The key task that we face, therefore, is to cater to the minority of young listeners who are disgruntled by the modern “country” style and desire something else. If we think of country music as a bell curve, our goal is to “fatten” the tail ends. Now imagine that you are a young disgruntled country fan who has found SCM for the first time. You like everything about modern culture but feel that something is missing about country music. How would you feel about reading comments attacking your own generation as “uninformed” and of questionable morality? Wouldn’t you feel alienated from even giving the music reviewed here a chance?
April 27, 2015 @ 8:45 pm
” How would you feel about reading comments attacking your own generation as “uninformed” and of questionable morality? Wouldn”™t you feel alienated from even giving the music reviewed here a chance? ”
No …I don’t think I would . I think that if I’m reading this site its because I think there may be more to country music than what mainstream radio tells me there is . And I think , in short order , I would begin to understand what ” uninformed ” means when it comes to country music options .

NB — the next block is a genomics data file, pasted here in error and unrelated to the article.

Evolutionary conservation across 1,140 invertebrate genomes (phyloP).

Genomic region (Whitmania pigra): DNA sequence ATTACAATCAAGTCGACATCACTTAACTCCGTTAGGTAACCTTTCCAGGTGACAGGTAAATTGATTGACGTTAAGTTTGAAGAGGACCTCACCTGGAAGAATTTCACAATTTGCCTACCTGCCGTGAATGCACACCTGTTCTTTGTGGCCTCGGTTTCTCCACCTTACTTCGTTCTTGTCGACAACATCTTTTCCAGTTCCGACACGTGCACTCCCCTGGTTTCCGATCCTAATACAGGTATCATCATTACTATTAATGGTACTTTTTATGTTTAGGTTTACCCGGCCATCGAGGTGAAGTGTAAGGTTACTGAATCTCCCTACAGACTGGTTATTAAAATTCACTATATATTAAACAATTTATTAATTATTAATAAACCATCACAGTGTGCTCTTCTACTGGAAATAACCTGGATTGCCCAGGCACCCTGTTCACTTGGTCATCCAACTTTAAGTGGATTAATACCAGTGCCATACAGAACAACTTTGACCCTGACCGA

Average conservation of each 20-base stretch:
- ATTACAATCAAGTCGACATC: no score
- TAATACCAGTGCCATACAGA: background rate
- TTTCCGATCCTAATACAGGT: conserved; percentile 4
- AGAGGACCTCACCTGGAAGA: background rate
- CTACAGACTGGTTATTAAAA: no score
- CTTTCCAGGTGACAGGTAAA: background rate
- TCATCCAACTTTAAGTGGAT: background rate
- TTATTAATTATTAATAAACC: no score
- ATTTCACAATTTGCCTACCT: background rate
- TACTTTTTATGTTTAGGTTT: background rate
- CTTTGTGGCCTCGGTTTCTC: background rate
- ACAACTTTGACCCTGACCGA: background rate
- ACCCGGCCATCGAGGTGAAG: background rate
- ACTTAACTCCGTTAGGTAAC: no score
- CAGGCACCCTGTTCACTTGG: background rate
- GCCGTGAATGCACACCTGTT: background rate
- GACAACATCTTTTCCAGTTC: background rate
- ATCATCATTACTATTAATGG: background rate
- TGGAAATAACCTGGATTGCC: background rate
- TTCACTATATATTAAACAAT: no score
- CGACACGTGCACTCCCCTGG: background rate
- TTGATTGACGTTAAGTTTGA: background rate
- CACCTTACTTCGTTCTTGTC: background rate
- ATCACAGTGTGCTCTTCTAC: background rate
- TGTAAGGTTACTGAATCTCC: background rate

I have several female teenaged music students who I consider to be very smart , talented , passionate about music and about learning to write and perform it well . They’ve been courted by the likes of Steve Dorff , in fact , and are in the process of shopping for a deal in Nashville . Just about every week I find myself referencing various artists to them that , unbelievably to me , they’ve never heard of as a way of suggesting someone to learn from and study . And not obscure one hit wonders . I’m talking the Joni Mitchells , the Kasey Musgraves , the Dolly Partons , and many others who they have never heard of or heard music written and performed by . As they began to do their own research on some of these ‘ unplayed- on -mainstream ‘ artists , I noticed them incorporating the writing craft of these respected writers into their OWN songs . I noticed their growing disdain for mainstream ‘ country radio ‘ when they found and studied people like Lennon and Maisy , Claire Lynch , Patty Loveless , John Denver , Brandy Clark , Dixie Chicks etc.. They ” GOT IT ‘ and they continue to get it . No , I didn’t draw up a list of names for them from another era. I informed them of these great artists because mainstream radio never would have. They realized that today’s mainstream country radio was NOT the music they wanted to be a part of . They understood that there was so much great music beyond today’s radio . They don’t feel offended or belittled or insulted whatsoever. They study the greats …along with the radio things that do stand out ..(.Hozier , for instance ) . I believe they’ve grown as artists as they’ve been introduced to something outside of Aldean , Bryan , Hunt and a pile of songs that didn’t move them as listeners OR as musicians .